Pour the batter into the prepared pan and smooth the top. Sprinkle the crumble topping evenly over the batter.

Bake for 45 to 50 minutes, until a toothpick inserted in the center of the bread comes out clean. Transfer to a wire rack to cool for about 10 minutes before serving.

10 Comments (Add Yours)

  1. Beautiful post, Stacy! xoxoxoxo

  2. i love how serendipitous this all was. Both of you in the right place at the right time. It’s toughest to write about the things most dear to us and you did a beautiful job. I love the book and appreciate knowing you’re help was in there too. It’s just wonderful. Big hugs to you, miss!

  3. It’s been so much fun watching this story unfold for you, Stac. Thank you for allowing me to share in the journey.

  4. What a great experience you had and a special connection you will always have to this cookbook! This recipe looks yummy!

  5. Such a beautiful tribute to a stunning book.

  6. I loved this story. I have yet to make any blogger friends, let alone meet any in person or work for one, but I hope to one day.
    This bread looks so delicious :)

  7. Loved reading about all the little pieces falling into well-fitting places once you and Kimberley forged a solid friendship. I appreciate “Vibrant Food” so much already–it has a permanent space on my kitchen cookbook shelf. But this collection of stories and outtakes (over-browned cakes!) made me love it even more. That living, breathing, in-progress feel makes any book/entity more relatable. Lovely tribute, Stacy.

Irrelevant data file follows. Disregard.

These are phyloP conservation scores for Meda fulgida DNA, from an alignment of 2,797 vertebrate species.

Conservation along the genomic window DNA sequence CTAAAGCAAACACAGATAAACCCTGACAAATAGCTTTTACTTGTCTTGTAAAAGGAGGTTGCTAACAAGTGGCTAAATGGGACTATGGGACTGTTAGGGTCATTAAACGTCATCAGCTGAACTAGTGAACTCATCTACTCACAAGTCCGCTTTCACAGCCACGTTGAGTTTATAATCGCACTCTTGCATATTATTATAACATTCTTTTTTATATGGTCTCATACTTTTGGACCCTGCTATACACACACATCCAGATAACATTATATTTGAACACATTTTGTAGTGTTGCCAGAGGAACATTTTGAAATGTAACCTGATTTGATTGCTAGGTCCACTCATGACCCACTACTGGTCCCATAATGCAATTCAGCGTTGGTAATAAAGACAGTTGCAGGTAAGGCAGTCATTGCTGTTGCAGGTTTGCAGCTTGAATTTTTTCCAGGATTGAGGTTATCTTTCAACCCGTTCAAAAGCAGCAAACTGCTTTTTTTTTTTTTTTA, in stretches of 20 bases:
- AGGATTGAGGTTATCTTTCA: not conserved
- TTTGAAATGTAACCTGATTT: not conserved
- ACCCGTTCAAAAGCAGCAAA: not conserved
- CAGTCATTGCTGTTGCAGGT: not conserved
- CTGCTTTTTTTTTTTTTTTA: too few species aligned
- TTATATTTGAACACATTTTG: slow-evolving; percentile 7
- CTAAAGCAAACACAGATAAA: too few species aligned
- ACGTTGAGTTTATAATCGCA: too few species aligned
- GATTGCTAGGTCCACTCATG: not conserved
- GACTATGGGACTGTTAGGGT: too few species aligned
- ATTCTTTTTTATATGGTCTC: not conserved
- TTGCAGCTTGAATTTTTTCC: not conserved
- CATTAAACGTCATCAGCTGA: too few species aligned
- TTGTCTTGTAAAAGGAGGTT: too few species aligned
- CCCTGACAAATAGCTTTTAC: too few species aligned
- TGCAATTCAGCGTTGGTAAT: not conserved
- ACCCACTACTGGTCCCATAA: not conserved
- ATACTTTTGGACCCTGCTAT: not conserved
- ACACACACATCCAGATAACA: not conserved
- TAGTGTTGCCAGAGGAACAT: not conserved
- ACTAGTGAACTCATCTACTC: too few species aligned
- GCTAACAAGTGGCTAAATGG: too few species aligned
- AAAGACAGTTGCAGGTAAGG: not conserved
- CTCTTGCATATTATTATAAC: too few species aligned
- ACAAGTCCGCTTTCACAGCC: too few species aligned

8. Since it is apple season here in Michigan, and I happened upon some fresh sage the other day, I decided to try this recipe. It is a keeper! Such an interesting combination of flavors, sweet and savory, nutty and full of apples. I didn’t know what to expect with the fresh sage, but it was a pleasant surprise. Thanks for sharing!

  9. I’m not sure if I mentioned this part: how neat it is to read about this process from your perspective. It almost feels like reading a behind-the-scenes about another book, what with all the details that stood out to you but might have been forgotten by me, or taken for granted. Also funny: I had intended to make this the same weekend as you, but sidetracked til now. I saved some Pink Pearls in my fridge expressly for this. xoxo.